Monday, December 11, 2006
BY CHIP JONES
THE RICHMOND (VA) TIMES-DISPATCH
Victor Williams stood on the tarmac behind Richmond International Airport's terminal, warily watching a steady flow of service vehicles rush by jets getting loaded with fuel, luggage and people.
"It's a whole lot busier than when I started 25 years ago," Williams, the airport's public-safety director, said last week. "It's busier, but the amount of square feet hasn't changed."
He nodded toward the cramped area most passengers only glimpse on their way onto planes. At times, it resembles a mini-freeway, with tugs pulling baggage carts, food trucks and tractor-trailers making beer deliveries. Sometimes armored cars roll in.
"Everyone's in a hurry and wants to be on time," Williams said.
Airport officials estimate that 800 to 1,000 vehicles a day move across the staging area near the terminal serving 104 departing planes.
The potential for accidents, especially those involving fuel trucks, prompted the Capital Region Airport Commission to propose tougher safety and training rules for contractors that supply jet fuel.
The panel that oversees the airport is expected to approve the rules tomorrow, making the 14 commissioners from Henrico, Chesterfield, Hanover and Richmond the final arbiters of any disputes that arise over safety performance.
Current regulations do not include provisions to suspend fuel-truck operators in the event of airport accidents.
The vote follows months of wrangling between worried airport officials and private contractors who fear their businesses could be jeopardized by overregulation. The rules were developed after two incidents at the airport between fuel trucks and jets earlier this year.
Airport commissioners said they want to do everything they can to avoid another fuel truck-jet crash.
Any accident is bad, said Richmond Commissioner Robert F. Norfleet Jr., "but I really don't want a fuel truck running into a plane."
Commissioner John V. Mazza Jr. of Chesterfield, a longtime pilot, said the public -- which has been flocking to the revamped airport in record numbers is watching.
"If there were a number of incidents, one right after the other, yes, it could affect us," he said. "Or a single incident where a death occurred."
No one was killed or seriously injured in the February and March accidents, and there was no fuel spill or fire. But at its Nov. 28 meeting, commissioners heard stark descriptions from one veteran manager who sees the ground operations every day.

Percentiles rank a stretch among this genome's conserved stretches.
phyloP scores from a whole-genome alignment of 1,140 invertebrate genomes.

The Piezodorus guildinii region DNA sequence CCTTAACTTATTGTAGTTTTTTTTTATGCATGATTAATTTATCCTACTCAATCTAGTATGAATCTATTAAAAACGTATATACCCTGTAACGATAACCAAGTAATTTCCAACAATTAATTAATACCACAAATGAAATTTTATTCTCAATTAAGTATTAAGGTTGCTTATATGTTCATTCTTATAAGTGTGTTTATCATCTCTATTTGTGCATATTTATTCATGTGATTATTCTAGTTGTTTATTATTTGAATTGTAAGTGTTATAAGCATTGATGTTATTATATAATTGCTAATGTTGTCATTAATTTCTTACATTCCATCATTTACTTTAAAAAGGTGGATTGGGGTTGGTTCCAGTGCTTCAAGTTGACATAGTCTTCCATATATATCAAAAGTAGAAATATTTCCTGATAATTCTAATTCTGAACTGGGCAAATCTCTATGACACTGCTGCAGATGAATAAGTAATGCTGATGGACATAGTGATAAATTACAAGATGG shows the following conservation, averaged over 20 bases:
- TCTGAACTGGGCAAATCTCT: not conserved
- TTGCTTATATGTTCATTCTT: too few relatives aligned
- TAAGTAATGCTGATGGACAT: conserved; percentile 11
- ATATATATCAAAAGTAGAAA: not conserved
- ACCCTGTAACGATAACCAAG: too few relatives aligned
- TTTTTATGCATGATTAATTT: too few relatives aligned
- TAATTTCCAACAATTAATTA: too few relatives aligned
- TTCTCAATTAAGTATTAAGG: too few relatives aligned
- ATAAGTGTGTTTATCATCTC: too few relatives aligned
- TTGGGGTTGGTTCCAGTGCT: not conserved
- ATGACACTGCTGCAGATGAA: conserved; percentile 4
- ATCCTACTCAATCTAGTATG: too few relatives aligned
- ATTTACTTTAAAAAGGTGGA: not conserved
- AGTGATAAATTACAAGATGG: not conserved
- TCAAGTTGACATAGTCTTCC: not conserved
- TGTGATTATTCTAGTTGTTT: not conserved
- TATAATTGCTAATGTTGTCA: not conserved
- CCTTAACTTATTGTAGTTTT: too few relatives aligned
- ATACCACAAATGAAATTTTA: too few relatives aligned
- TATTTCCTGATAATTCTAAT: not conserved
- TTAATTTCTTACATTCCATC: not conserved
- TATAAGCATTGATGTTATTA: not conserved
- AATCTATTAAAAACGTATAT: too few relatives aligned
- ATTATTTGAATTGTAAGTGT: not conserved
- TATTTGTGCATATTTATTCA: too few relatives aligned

"A lot of speeding goes on," said Chrissy Miller, general manager of Delaware North Cos., the airport's food and beverage retailer. "We have some safety issues out there. Somebody has to be held accountable."
The speed limit in the aircraft boarding area is 15 mph. Drivers sometimes go twice that fast, she said.
"What if he doesn't see someone coming the other way?" Miller asked. "We have 18-wheelers all day long."
Miller, who has worked at the airport 19 years, said she agrees with the commission's safety crackdown.
Let's say a big truck comes in to pick up barrels of grease from the airport's restaurants, she said. "If this guy spills grease, it's my responsibility. If the airport commission didn't have a policy, or my company wasn't fined, I might wait a week to clean it up. I think accountability here is the issue for airport tenants."
Another worrisome trend has been the outsourcing of many airline maintenance jobs, not just here but across the country. The Flight Safety Foundation in Alexandria estimates that ground-based accidents cost airlines $4 billion a year, with an additional $1 billion in the corporate and general-aviation sector.
No cost estimates from the two local fuel-truck accidents have been released, but Jon Mathiasen, the airport's president and chief executive, said he hopes his get-tough stance will help avoid future incidents.
"If the rules are properly embraced, there's not going to be a problem," he said last month.
Williams, the airport's safety chief, said he follows a simple rule of thumb when he's driving his SUV in the ramp area.
Whenever an airplane approaches, he said, "I just stop. I'm not going to try to beat them."